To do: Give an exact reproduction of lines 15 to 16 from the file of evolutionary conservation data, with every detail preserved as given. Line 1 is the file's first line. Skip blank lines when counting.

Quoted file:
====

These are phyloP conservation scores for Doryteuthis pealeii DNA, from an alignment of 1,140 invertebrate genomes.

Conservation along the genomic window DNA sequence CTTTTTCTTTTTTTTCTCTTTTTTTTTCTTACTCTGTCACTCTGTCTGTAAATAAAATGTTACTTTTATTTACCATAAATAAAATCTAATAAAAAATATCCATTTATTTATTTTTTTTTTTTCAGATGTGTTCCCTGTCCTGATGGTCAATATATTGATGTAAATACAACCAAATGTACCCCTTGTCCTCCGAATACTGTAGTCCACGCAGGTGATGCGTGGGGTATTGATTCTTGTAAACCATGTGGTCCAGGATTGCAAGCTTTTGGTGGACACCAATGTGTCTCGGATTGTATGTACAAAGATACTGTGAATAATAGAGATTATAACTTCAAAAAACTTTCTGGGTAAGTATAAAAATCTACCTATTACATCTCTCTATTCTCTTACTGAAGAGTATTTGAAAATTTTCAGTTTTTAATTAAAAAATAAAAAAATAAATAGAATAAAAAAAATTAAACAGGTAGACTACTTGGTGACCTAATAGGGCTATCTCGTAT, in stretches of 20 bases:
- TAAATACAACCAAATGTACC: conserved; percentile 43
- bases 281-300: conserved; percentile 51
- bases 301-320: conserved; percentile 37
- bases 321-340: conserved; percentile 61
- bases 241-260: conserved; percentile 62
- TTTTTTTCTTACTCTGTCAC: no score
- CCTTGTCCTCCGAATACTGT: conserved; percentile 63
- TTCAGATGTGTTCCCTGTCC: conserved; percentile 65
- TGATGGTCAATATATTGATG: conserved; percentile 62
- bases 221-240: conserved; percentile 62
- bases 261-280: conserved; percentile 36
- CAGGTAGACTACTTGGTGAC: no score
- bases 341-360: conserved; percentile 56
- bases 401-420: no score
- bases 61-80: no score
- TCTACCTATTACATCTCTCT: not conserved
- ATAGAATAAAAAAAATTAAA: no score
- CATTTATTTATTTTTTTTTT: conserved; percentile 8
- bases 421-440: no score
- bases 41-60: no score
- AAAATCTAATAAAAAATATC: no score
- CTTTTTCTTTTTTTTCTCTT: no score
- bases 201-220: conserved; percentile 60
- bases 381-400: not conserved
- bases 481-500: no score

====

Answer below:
- bases 341-360: conserved; percentile 56
- bases 401-420: no score